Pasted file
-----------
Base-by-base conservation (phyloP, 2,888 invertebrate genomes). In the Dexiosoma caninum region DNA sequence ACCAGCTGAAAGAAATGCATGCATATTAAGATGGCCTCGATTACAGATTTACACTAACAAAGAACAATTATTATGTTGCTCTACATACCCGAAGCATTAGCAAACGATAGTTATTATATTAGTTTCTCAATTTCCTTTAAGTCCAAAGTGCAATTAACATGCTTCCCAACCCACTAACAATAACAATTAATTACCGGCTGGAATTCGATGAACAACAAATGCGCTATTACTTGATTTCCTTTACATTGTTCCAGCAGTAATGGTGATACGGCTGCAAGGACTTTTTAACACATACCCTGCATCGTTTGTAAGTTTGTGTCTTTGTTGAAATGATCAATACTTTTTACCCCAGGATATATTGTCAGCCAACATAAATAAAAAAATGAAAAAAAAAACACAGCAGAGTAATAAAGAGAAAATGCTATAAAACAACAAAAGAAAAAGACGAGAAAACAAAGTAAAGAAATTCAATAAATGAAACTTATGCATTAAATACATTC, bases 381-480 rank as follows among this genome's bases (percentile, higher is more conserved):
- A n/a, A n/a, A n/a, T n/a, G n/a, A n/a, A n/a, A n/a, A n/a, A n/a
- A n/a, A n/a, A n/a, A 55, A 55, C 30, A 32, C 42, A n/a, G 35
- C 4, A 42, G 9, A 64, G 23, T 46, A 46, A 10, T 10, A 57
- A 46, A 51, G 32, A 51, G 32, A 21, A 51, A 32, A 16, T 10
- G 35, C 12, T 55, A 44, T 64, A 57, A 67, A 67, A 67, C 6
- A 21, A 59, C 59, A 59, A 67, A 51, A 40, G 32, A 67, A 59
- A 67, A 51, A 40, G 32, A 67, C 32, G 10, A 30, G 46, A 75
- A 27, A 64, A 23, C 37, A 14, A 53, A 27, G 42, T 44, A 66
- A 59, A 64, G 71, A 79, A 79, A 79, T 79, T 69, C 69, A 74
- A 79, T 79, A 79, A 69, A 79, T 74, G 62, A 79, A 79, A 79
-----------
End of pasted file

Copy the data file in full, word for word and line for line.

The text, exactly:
Base-by-base conservation (phyloP, 2,888 invertebrate genomes). In the Dexiosoma caninum region DNA sequence ACCAGCTGAAAGAAATGCATGCATATTAAGATGGCCTCGATTACAGATTTACACTAACAAAGAACAATTATTATGTTGCTCTACATACCCGAAGCATTAGCAAACGATAGTTATTATATTAGTTTCTCAATTTCCTTTAAGTCCAAAGTGCAATTAACATGCTTCCCAACCCACTAACAATAACAATTAATTACCGGCTGGAATTCGATGAACAACAAATGCGCTATTACTTGATTTCCTTTACATTGTTCCAGCAGTAATGGTGATACGGCTGCAAGGACTTTTTAACACATACCCTGCATCGTTTGTAAGTTTGTGTCTTTGTTGAAATGATCAATACTTTTTACCCCAGGATATATTGTCAGCCAACATAAATAAAAAAATGAAAAAAAAAACACAGCAGAGTAATAAAGAGAAAATGCTATAAAACAACAAAAGAAAAAGACGAGAAAACAAAGTAAAGAAATTCAATAAATGAAACTTATGCATTAAATACATTC, bases 381-480 rank as follows among this genome's bases (percentile, higher is more conserved):
- A n/a, A n/a, A n/a, T n/a, G n/a, A n/a, A n/a, A n/a, A n/a, A n/a
- A n/a, A n/a, A n/a, A 55, A 55, C 30, A 32, C 42, A n/a, G 35
- C 4, A 42, G 9, A 64, G 23, T 46, A 46, A 10, T 10, A 57
- A 46, A 51, G 32, A 51, G 32, A 21, A 51, A 32, A 16, T 10
- G 35, C 12, T 55, A 44, T 64, A 57, A 67, A 67, A 67, C 6
- A 21, A 59, C 59, A 59, A 67, A 51, A 40, G 32, A 67, A 59
- A 67, A 51, A 40, G 32, A 67, C 32, G 10, A 30, G 46, A 75
- A 27, A 64, A 23, C 37, A 14, A 53, A 27, G 42, T 44, A 66
- A 59, A 64, G 71, A 79, A 79, A 79, T 79, T 69, C 69, A 74
- A 79, T 79, A 79, A 69, A 79, T 74, G 62, A 79, A 79, A 79